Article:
On July 29, 2019, CMS released its proposed outpatient prospective payment system (“OPPS”) rule outlining a variety of changes it may implement for calendar year 2020. One proposal that has inspired immediate reactions from industry members would require hospitals to disclose certain additional pricing information, including some prices negotiated with third party payors, to the public.
Proposed Rule Would Require Disclosure of Negotiated Charges
In line with its broader focus on improving the efficiency of the health care market by empowering patients with more information, and relying under its authority under Section 2718(e) of the PHS Act, the administration has proposed to require hospitals to make their standard charges public through, not only a machine-readable file with all standard charge information for all hospital items and services, as is currently required, but also a consumer-friendly display of standard charges for at least 300 common “shoppable” services. “Shoppable” services would be service packages that could be scheduled by a health care consumer in advance, and would be required to include 70 shoppable services defined by CMS, as well sufficient additional shoppable services, selected by each hospital based on its utilization or billing rates, to reach 300 total services.
Not only would the rule require a consumer-friendly display for certain services, as well as the release of each hospital’s chargemaster, it would also substantially expand the charge information that would be required in both the publicly released chargemaster and the shoppable services display. In particular, under the proposed rule, standard charges would include both gross charges, most relevant to uninsured patients, and also payer-specific negotiated charges, most relevant to insured patients. Gross charges would be defined as the charges for individual items or services as reflected on a hospital’s chargemaster, absent any discounts, while payer-specific negotiated charges would be the charges the hospital negotiated with third party payors for items or services. Items and services could include both particular procedures, supplies, and services, and items and services that a hospital prices as a unit, including but not limited to diagnosis-related groups. Items and services could also include the price of professional services rendered by hospital-employed physicians and non-physician practitioners. The new requirement would apply broadly to any institution that: (1) is licensed as a hospital pursuant to [State or applicable local] law or (2) is approved, by the agency of such State or locality responsible for licensing hospitals, as meeting the standards established for such licensing” – a definition intended to “appl[y] to each hospital operating within the United States.”
To enforce the requirement, CMS would rely predominantly on complaints made to CMS. A hospital identified as noncompliant would receive notice of its deficiencies and be given an opportunity to come into compliance. Hospitals that failed to submit or comply with a corrective action plan could be subject to civil monetary penalties of up to $300 per day of non-compliance.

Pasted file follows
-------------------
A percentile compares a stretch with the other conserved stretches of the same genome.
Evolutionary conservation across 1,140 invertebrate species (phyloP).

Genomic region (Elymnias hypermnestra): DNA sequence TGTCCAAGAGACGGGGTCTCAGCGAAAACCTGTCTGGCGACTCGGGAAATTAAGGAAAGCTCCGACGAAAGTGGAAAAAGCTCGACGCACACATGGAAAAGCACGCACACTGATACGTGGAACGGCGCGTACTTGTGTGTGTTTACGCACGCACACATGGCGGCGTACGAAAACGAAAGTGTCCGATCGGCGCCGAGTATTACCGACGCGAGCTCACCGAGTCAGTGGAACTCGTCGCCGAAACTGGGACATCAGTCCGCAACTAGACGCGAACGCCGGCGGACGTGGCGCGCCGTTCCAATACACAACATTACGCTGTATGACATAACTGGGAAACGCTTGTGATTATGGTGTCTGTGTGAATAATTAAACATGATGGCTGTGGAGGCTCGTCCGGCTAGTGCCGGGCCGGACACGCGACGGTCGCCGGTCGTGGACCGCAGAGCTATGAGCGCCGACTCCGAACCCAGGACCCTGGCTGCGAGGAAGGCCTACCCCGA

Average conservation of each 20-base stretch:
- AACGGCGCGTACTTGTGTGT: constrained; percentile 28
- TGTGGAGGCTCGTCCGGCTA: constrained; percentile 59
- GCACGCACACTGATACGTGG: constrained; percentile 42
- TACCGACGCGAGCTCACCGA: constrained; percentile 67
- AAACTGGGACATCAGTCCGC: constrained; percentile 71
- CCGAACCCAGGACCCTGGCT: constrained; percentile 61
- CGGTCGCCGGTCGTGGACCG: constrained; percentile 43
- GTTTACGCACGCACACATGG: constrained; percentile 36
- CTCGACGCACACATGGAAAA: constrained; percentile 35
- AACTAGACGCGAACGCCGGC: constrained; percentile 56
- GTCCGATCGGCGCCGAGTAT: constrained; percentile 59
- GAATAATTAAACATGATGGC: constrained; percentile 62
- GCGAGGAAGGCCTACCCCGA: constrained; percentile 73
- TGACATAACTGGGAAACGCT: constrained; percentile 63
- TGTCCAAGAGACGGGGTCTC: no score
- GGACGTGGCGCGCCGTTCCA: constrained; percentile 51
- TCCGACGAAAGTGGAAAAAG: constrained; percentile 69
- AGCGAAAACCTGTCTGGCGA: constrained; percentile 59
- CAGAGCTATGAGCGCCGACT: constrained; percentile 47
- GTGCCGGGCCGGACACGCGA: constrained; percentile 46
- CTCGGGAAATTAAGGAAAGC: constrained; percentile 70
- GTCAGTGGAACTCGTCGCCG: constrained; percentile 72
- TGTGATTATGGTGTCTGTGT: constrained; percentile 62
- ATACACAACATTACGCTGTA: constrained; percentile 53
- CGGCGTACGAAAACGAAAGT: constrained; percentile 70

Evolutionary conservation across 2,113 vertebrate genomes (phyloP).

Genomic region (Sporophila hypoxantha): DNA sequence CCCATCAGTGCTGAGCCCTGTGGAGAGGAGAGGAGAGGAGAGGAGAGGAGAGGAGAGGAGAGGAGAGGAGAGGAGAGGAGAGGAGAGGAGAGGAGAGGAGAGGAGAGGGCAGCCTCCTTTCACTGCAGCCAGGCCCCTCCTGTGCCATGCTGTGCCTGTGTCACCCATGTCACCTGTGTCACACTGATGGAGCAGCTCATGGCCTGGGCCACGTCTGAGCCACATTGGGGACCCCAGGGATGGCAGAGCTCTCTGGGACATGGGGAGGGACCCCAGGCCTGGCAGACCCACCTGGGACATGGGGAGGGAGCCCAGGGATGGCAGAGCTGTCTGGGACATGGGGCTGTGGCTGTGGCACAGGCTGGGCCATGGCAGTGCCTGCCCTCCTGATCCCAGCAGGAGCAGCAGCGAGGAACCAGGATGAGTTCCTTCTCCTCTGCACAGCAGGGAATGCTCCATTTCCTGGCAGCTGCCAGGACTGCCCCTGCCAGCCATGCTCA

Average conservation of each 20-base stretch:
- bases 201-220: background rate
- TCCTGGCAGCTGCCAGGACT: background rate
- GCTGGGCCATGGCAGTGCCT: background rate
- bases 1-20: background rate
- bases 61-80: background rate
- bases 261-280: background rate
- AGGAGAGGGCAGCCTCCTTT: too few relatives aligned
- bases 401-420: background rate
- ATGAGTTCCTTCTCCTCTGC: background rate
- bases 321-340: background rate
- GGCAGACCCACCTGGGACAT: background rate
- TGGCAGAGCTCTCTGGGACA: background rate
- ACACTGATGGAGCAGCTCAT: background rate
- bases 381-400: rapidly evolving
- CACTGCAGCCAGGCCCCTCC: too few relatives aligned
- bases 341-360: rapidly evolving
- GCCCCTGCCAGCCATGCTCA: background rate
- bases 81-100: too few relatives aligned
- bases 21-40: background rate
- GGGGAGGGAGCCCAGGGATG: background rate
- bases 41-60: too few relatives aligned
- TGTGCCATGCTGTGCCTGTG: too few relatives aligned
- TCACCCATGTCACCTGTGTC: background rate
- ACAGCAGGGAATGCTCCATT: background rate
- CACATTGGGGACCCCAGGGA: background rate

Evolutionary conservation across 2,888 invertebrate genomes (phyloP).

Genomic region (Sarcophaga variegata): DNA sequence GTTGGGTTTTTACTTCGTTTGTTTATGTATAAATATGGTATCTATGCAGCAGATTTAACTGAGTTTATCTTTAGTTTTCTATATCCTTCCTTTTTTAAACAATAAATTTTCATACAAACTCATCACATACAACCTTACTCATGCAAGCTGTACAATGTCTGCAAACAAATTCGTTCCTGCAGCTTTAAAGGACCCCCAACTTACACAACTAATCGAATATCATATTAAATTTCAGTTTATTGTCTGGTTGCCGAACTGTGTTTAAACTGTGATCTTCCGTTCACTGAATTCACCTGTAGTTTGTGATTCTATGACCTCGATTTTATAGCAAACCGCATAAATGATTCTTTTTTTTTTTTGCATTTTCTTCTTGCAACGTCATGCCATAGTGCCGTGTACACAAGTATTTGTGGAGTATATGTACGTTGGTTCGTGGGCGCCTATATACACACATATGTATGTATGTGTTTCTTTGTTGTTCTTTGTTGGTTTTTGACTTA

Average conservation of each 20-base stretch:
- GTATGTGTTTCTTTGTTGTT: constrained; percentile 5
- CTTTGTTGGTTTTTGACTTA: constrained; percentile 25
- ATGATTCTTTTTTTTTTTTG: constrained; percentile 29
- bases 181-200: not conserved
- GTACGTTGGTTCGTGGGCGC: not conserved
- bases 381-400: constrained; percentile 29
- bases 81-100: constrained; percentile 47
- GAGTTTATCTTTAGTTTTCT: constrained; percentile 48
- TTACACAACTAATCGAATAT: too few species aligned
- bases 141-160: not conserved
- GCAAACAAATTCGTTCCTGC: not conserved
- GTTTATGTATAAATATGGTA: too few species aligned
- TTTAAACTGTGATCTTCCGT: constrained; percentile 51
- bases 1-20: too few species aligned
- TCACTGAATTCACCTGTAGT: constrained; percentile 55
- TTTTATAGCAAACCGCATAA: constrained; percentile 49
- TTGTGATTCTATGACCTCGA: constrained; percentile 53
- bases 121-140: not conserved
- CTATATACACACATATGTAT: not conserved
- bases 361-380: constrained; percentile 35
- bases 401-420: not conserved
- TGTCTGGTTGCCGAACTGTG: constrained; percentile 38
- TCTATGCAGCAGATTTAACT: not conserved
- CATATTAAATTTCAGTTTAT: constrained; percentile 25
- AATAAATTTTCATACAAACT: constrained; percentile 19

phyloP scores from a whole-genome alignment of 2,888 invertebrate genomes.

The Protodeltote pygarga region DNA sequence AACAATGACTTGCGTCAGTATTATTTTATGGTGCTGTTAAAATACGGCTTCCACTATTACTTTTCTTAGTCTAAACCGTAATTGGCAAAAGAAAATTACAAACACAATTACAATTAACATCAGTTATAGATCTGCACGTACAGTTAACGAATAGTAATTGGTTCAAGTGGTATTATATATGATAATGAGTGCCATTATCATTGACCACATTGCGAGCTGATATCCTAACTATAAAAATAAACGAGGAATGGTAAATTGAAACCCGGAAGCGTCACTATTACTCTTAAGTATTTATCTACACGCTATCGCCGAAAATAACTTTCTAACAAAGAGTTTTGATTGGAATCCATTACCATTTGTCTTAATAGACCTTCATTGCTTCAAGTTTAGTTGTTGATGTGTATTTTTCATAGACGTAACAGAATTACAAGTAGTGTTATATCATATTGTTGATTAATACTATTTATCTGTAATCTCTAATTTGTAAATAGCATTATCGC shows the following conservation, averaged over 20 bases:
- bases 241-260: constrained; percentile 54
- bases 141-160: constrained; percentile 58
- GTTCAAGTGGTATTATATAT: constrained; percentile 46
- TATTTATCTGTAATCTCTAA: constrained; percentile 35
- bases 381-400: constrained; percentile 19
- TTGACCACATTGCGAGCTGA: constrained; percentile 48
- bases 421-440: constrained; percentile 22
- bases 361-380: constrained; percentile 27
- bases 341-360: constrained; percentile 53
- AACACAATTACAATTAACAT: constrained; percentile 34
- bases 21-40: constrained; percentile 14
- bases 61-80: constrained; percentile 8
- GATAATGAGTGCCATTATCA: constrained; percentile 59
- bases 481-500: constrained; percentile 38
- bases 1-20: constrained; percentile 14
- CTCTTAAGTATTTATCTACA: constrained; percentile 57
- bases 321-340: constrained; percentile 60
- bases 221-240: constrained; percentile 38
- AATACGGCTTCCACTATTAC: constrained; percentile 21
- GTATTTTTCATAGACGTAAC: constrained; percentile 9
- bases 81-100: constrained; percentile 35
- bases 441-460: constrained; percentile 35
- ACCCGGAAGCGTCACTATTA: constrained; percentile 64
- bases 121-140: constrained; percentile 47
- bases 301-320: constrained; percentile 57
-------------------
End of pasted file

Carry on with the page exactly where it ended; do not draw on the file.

In other words, under CMS’ proposal, nearly every hospital in the United States would be required to disclose not just its chargemaster, but also every one of the negotiated rates it pays for each of the items and services it provides, or risk paying what could ultimately amount to substantial monetary penalties.
AHA Criticizes Potential Anti-Competitive Effects
Comments on the proposed rule are due to CMS by September 27, 2019. Some industry groups, however, are already making their positions known. For instance, American Hospital Association CEO Rick Pollack called the proposal “the wrong approach” and maintained that “it could seriously limit the choices available to patients in the private market and fuel anticompetitive behavior among commercial health insurers in an already highly concentrated insurance industry.”
In fact, CMS “recognize[s] that the impact resulting from the release of negotiated rates is largely unknown” and that “some stakeholders have expressed concern with the public display of de-identified negotiated rates which may have the unintended consequence of increasing health care costs of hospital services in highly concentrated markets or as a result of anticompetitive behaviors without additional legislative or regulatory efforts.” CMS seems to believe that its proposal – to release identified negotiated rates – would not have this effect on health care costs, although it does not suggest any “additional legislative or regulatory efforts” that would act as safeguards.
Interested parties may wish to comment on CMS’ price transparency proposal, including on its suggestions of alternative “standard charges” that it could require hospitals to release. However, based on the CMS proposal, hospitals should prepare to release substantial, previously confidential and sensitive, pricing data in 2020.